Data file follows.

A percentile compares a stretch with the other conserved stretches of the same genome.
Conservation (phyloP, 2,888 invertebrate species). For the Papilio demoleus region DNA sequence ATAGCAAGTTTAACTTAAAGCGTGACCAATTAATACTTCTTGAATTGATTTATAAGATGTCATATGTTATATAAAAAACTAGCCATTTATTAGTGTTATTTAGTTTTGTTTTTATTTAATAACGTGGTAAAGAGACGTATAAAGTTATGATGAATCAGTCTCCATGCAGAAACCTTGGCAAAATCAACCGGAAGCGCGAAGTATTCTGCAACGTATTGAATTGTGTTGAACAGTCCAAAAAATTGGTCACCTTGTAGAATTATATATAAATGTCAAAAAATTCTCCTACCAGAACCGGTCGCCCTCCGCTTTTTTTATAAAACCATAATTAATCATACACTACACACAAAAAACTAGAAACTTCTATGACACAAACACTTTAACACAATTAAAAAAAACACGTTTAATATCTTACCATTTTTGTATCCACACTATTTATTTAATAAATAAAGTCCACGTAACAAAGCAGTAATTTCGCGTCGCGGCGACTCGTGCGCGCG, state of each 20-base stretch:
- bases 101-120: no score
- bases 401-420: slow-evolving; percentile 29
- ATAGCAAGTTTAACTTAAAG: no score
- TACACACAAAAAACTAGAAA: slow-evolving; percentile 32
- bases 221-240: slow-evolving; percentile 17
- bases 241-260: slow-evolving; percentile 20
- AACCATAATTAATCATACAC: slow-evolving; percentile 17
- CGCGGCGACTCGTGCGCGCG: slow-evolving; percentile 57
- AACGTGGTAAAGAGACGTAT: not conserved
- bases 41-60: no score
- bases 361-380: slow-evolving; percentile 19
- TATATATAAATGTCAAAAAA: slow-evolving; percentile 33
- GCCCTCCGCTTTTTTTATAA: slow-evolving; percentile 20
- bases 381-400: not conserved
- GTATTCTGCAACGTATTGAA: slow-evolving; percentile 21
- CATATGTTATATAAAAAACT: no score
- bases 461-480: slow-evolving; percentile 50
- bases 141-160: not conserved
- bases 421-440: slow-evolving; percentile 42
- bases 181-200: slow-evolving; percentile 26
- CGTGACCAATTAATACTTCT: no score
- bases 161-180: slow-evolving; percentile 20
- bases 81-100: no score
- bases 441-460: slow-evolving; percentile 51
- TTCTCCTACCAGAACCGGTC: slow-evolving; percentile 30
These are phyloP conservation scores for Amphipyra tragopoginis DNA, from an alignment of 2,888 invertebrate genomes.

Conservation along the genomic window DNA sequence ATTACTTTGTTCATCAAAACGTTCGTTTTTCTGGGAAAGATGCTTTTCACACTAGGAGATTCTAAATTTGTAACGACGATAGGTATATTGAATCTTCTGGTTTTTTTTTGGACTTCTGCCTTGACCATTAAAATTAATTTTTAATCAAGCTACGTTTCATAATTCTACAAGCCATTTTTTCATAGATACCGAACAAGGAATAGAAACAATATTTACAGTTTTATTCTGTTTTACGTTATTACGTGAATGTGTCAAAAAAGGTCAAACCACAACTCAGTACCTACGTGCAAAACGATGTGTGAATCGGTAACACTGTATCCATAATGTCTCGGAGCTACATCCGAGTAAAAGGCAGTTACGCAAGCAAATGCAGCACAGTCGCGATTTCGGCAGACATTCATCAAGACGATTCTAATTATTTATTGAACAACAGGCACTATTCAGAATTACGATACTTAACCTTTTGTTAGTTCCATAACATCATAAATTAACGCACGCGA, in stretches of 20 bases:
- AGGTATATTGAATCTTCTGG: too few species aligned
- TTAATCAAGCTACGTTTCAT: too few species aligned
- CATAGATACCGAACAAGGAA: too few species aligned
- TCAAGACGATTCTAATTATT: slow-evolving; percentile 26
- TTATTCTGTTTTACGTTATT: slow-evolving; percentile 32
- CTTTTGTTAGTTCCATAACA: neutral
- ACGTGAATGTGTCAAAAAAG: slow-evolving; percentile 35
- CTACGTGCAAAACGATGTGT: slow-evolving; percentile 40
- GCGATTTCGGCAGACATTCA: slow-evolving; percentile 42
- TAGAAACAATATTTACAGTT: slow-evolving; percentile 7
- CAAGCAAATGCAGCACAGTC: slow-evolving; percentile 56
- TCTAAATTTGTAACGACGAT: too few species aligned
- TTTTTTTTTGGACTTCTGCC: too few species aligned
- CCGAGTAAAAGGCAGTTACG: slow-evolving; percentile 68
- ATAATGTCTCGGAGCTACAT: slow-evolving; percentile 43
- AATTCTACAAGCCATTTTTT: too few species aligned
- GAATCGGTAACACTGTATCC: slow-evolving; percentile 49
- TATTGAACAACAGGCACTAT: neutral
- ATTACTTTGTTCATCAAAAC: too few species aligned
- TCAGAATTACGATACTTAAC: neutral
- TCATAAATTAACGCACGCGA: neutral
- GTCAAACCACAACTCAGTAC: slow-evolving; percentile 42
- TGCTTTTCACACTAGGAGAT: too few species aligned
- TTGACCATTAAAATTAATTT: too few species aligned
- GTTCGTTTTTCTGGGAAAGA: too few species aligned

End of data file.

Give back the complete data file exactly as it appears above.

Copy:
A percentile compares a stretch with the other conserved stretches of the same genome.
Conservation (phyloP, 2,888 invertebrate species). For the Papilio demoleus region DNA sequence ATAGCAAGTTTAACTTAAAGCGTGACCAATTAATACTTCTTGAATTGATTTATAAGATGTCATATGTTATATAAAAAACTAGCCATTTATTAGTGTTATTTAGTTTTGTTTTTATTTAATAACGTGGTAAAGAGACGTATAAAGTTATGATGAATCAGTCTCCATGCAGAAACCTTGGCAAAATCAACCGGAAGCGCGAAGTATTCTGCAACGTATTGAATTGTGTTGAACAGTCCAAAAAATTGGTCACCTTGTAGAATTATATATAAATGTCAAAAAATTCTCCTACCAGAACCGGTCGCCCTCCGCTTTTTTTATAAAACCATAATTAATCATACACTACACACAAAAAACTAGAAACTTCTATGACACAAACACTTTAACACAATTAAAAAAAACACGTTTAATATCTTACCATTTTTGTATCCACACTATTTATTTAATAAATAAAGTCCACGTAACAAAGCAGTAATTTCGCGTCGCGGCGACTCGTGCGCGCG, state of each 20-base stretch:
- bases 101-120: no score
- bases 401-420: slow-evolving; percentile 29
- ATAGCAAGTTTAACTTAAAG: no score
- TACACACAAAAAACTAGAAA: slow-evolving; percentile 32
- bases 221-240: slow-evolving; percentile 17
- bases 241-260: slow-evolving; percentile 20
- AACCATAATTAATCATACAC: slow-evolving; percentile 17
- CGCGGCGACTCGTGCGCGCG: slow-evolving; percentile 57
- AACGTGGTAAAGAGACGTAT: not conserved
- bases 41-60: no score
- bases 361-380: slow-evolving; percentile 19
- TATATATAAATGTCAAAAAA: slow-evolving; percentile 33
- GCCCTCCGCTTTTTTTATAA: slow-evolving; percentile 20
- bases 381-400: not conserved
- GTATTCTGCAACGTATTGAA: slow-evolving; percentile 21
- CATATGTTATATAAAAAACT: no score
- bases 461-480: slow-evolving; percentile 50
- bases 141-160: not conserved
- bases 421-440: slow-evolving; percentile 42
- bases 181-200: slow-evolving; percentile 26
- CGTGACCAATTAATACTTCT: no score
- bases 161-180: slow-evolving; percentile 20
- bases 81-100: no score
- bases 441-460: slow-evolving; percentile 51
- TTCTCCTACCAGAACCGGTC: slow-evolving; percentile 30
These are phyloP conservation scores for Amphipyra tragopoginis DNA, from an alignment of 2,888 invertebrate genomes.

Conservation along the genomic window DNA sequence ATTACTTTGTTCATCAAAACGTTCGTTTTTCTGGGAAAGATGCTTTTCACACTAGGAGATTCTAAATTTGTAACGACGATAGGTATATTGAATCTTCTGGTTTTTTTTTGGACTTCTGCCTTGACCATTAAAATTAATTTTTAATCAAGCTACGTTTCATAATTCTACAAGCCATTTTTTCATAGATACCGAACAAGGAATAGAAACAATATTTACAGTTTTATTCTGTTTTACGTTATTACGTGAATGTGTCAAAAAAGGTCAAACCACAACTCAGTACCTACGTGCAAAACGATGTGTGAATCGGTAACACTGTATCCATAATGTCTCGGAGCTACATCCGAGTAAAAGGCAGTTACGCAAGCAAATGCAGCACAGTCGCGATTTCGGCAGACATTCATCAAGACGATTCTAATTATTTATTGAACAACAGGCACTATTCAGAATTACGATACTTAACCTTTTGTTAGTTCCATAACATCATAAATTAACGCACGCGA, in stretches of 20 bases:
- AGGTATATTGAATCTTCTGG: too few species aligned
- TTAATCAAGCTACGTTTCAT: too few species aligned
- CATAGATACCGAACAAGGAA: too few species aligned
- TCAAGACGATTCTAATTATT: slow-evolving; percentile 26
- TTATTCTGTTTTACGTTATT: slow-evolving; percentile 32
- CTTTTGTTAGTTCCATAACA: neutral
- ACGTGAATGTGTCAAAAAAG: slow-evolving; percentile 35
- CTACGTGCAAAACGATGTGT: slow-evolving; percentile 40
- GCGATTTCGGCAGACATTCA: slow-evolving; percentile 42
- TAGAAACAATATTTACAGTT: slow-evolving; percentile 7
- CAAGCAAATGCAGCACAGTC: slow-evolving; percentile 56
- TCTAAATTTGTAACGACGAT: too few species aligned
- TTTTTTTTTGGACTTCTGCC: too few species aligned
- CCGAGTAAAAGGCAGTTACG: slow-evolving; percentile 68
- ATAATGTCTCGGAGCTACAT: slow-evolving; percentile 43
- AATTCTACAAGCCATTTTTT: too few species aligned
- GAATCGGTAACACTGTATCC: slow-evolving; percentile 49
- TATTGAACAACAGGCACTAT: neutral
- ATTACTTTGTTCATCAAAAC: too few species aligned
- TCAGAATTACGATACTTAAC: neutral
- TCATAAATTAACGCACGCGA: neutral
- GTCAAACCACAACTCAGTAC: slow-evolving; percentile 42
- TGCTTTTCACACTAGGAGAT: too few species aligned
- TTGACCATTAAAATTAATTT: too few species aligned
- GTTCGTTTTTCTGGGAAAGA: too few species aligned